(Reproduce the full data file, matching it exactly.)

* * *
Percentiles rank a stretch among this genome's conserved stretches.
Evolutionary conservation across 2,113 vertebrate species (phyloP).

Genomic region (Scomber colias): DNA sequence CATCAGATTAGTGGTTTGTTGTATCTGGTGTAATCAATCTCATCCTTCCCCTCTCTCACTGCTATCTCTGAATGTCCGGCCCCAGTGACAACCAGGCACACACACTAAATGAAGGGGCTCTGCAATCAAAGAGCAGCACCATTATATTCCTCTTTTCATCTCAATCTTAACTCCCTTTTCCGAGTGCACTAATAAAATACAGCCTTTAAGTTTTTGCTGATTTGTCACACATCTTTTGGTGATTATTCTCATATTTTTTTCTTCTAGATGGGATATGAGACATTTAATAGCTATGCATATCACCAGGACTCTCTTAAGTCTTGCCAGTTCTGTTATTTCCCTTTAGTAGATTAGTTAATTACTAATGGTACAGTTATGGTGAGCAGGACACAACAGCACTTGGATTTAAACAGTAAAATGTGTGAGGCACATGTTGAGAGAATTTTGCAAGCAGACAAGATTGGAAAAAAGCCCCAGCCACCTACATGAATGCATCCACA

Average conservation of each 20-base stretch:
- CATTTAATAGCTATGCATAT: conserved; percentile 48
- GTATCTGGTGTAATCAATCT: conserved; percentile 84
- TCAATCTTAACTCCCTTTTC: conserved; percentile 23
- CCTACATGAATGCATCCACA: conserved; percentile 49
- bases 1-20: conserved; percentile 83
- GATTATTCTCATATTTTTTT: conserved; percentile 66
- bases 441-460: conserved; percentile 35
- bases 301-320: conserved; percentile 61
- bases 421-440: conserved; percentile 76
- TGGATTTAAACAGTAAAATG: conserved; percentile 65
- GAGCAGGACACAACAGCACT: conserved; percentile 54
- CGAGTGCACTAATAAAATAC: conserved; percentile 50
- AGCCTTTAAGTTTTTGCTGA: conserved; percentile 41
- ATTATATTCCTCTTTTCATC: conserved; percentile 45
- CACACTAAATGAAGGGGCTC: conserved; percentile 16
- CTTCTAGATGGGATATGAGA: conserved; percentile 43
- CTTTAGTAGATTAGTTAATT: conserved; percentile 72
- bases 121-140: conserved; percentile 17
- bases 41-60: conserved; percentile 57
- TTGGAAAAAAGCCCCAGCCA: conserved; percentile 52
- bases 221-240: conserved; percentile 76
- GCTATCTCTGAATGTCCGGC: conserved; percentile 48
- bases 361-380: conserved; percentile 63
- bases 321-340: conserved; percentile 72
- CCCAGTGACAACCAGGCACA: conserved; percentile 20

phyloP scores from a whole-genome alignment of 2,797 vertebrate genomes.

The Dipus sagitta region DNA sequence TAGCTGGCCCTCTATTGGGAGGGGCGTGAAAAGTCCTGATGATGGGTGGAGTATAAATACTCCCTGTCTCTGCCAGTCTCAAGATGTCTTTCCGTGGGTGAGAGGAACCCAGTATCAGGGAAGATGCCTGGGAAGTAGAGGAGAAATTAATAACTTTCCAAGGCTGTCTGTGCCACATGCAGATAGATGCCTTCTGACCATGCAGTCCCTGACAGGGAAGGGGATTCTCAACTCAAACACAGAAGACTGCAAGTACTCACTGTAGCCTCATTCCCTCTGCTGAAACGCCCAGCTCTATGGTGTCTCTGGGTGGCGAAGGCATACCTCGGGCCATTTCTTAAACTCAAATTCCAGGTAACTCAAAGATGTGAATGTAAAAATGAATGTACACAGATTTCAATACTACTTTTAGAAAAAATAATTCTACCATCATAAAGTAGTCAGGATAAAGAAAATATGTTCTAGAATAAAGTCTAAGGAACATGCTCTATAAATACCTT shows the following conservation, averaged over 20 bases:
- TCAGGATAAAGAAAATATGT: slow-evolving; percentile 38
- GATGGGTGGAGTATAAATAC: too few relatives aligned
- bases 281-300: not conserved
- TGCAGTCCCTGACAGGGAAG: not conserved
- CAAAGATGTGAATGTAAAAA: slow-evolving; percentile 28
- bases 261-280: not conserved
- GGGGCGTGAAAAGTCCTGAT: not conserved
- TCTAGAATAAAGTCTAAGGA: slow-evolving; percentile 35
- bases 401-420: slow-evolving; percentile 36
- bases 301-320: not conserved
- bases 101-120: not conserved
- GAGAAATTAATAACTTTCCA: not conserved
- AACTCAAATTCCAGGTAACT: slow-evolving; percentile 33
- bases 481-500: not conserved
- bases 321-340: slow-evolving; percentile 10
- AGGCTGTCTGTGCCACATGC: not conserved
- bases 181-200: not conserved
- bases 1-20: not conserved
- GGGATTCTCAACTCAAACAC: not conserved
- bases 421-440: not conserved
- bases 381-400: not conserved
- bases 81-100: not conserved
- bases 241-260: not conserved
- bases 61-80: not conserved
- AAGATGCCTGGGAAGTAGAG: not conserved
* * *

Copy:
Percentiles rank a stretch among this genome's conserved stretches.
Evolutionary conservation across 2,113 vertebrate species (phyloP).

Genomic region (Scomber colias): DNA sequence CATCAGATTAGTGGTTTGTTGTATCTGGTGTAATCAATCTCATCCTTCCCCTCTCTCACTGCTATCTCTGAATGTCCGGCCCCAGTGACAACCAGGCACACACACTAAATGAAGGGGCTCTGCAATCAAAGAGCAGCACCATTATATTCCTCTTTTCATCTCAATCTTAACTCCCTTTTCCGAGTGCACTAATAAAATACAGCCTTTAAGTTTTTGCTGATTTGTCACACATCTTTTGGTGATTATTCTCATATTTTTTTCTTCTAGATGGGATATGAGACATTTAATAGCTATGCATATCACCAGGACTCTCTTAAGTCTTGCCAGTTCTGTTATTTCCCTTTAGTAGATTAGTTAATTACTAATGGTACAGTTATGGTGAGCAGGACACAACAGCACTTGGATTTAAACAGTAAAATGTGTGAGGCACATGTTGAGAGAATTTTGCAAGCAGACAAGATTGGAAAAAAGCCCCAGCCACCTACATGAATGCATCCACA

Average conservation of each 20-base stretch:
- CATTTAATAGCTATGCATAT: conserved; percentile 48
- GTATCTGGTGTAATCAATCT: conserved; percentile 84
- TCAATCTTAACTCCCTTTTC: conserved; percentile 23
- CCTACATGAATGCATCCACA: conserved; percentile 49
- bases 1-20: conserved; percentile 83
- GATTATTCTCATATTTTTTT: conserved; percentile 66
- bases 441-460: conserved; percentile 35
- bases 301-320: conserved; percentile 61
- bases 421-440: conserved; percentile 76
- TGGATTTAAACAGTAAAATG: conserved; percentile 65
- GAGCAGGACACAACAGCACT: conserved; percentile 54
- CGAGTGCACTAATAAAATAC: conserved; percentile 50
- AGCCTTTAAGTTTTTGCTGA: conserved; percentile 41
- ATTATATTCCTCTTTTCATC: conserved; percentile 45
- CACACTAAATGAAGGGGCTC: conserved; percentile 16
- CTTCTAGATGGGATATGAGA: conserved; percentile 43
- CTTTAGTAGATTAGTTAATT: conserved; percentile 72
- bases 121-140: conserved; percentile 17
- bases 41-60: conserved; percentile 57
- TTGGAAAAAAGCCCCAGCCA: conserved; percentile 52
- bases 221-240: conserved; percentile 76
- GCTATCTCTGAATGTCCGGC: conserved; percentile 48
- bases 361-380: conserved; percentile 63
- bases 321-340: conserved; percentile 72
- CCCAGTGACAACCAGGCACA: conserved; percentile 20

phyloP scores from a whole-genome alignment of 2,797 vertebrate genomes.

The Dipus sagitta region DNA sequence TAGCTGGCCCTCTATTGGGAGGGGCGTGAAAAGTCCTGATGATGGGTGGAGTATAAATACTCCCTGTCTCTGCCAGTCTCAAGATGTCTTTCCGTGGGTGAGAGGAACCCAGTATCAGGGAAGATGCCTGGGAAGTAGAGGAGAAATTAATAACTTTCCAAGGCTGTCTGTGCCACATGCAGATAGATGCCTTCTGACCATGCAGTCCCTGACAGGGAAGGGGATTCTCAACTCAAACACAGAAGACTGCAAGTACTCACTGTAGCCTCATTCCCTCTGCTGAAACGCCCAGCTCTATGGTGTCTCTGGGTGGCGAAGGCATACCTCGGGCCATTTCTTAAACTCAAATTCCAGGTAACTCAAAGATGTGAATGTAAAAATGAATGTACACAGATTTCAATACTACTTTTAGAAAAAATAATTCTACCATCATAAAGTAGTCAGGATAAAGAAAATATGTTCTAGAATAAAGTCTAAGGAACATGCTCTATAAATACCTT shows the following conservation, averaged over 20 bases:
- TCAGGATAAAGAAAATATGT: slow-evolving; percentile 38
- GATGGGTGGAGTATAAATAC: too few relatives aligned
- bases 281-300: not conserved
- TGCAGTCCCTGACAGGGAAG: not conserved
- CAAAGATGTGAATGTAAAAA: slow-evolving; percentile 28
- bases 261-280: not conserved
- GGGGCGTGAAAAGTCCTGAT: not conserved
- TCTAGAATAAAGTCTAAGGA: slow-evolving; percentile 35
- bases 401-420: slow-evolving; percentile 36
- bases 301-320: not conserved
- bases 101-120: not conserved
- GAGAAATTAATAACTTTCCA: not conserved
- AACTCAAATTCCAGGTAACT: slow-evolving; percentile 33
- bases 481-500: not conserved
- bases 321-340: slow-evolving; percentile 10
- AGGCTGTCTGTGCCACATGC: not conserved
- bases 181-200: not conserved
- bases 1-20: not conserved
- GGGATTCTCAACTCAAACAC: not conserved
- bases 421-440: not conserved
- bases 381-400: not conserved
- bases 81-100: not conserved
- bases 241-260: not conserved
- bases 61-80: not conserved
- AAGATGCCTGGGAAGTAGAG: not conserved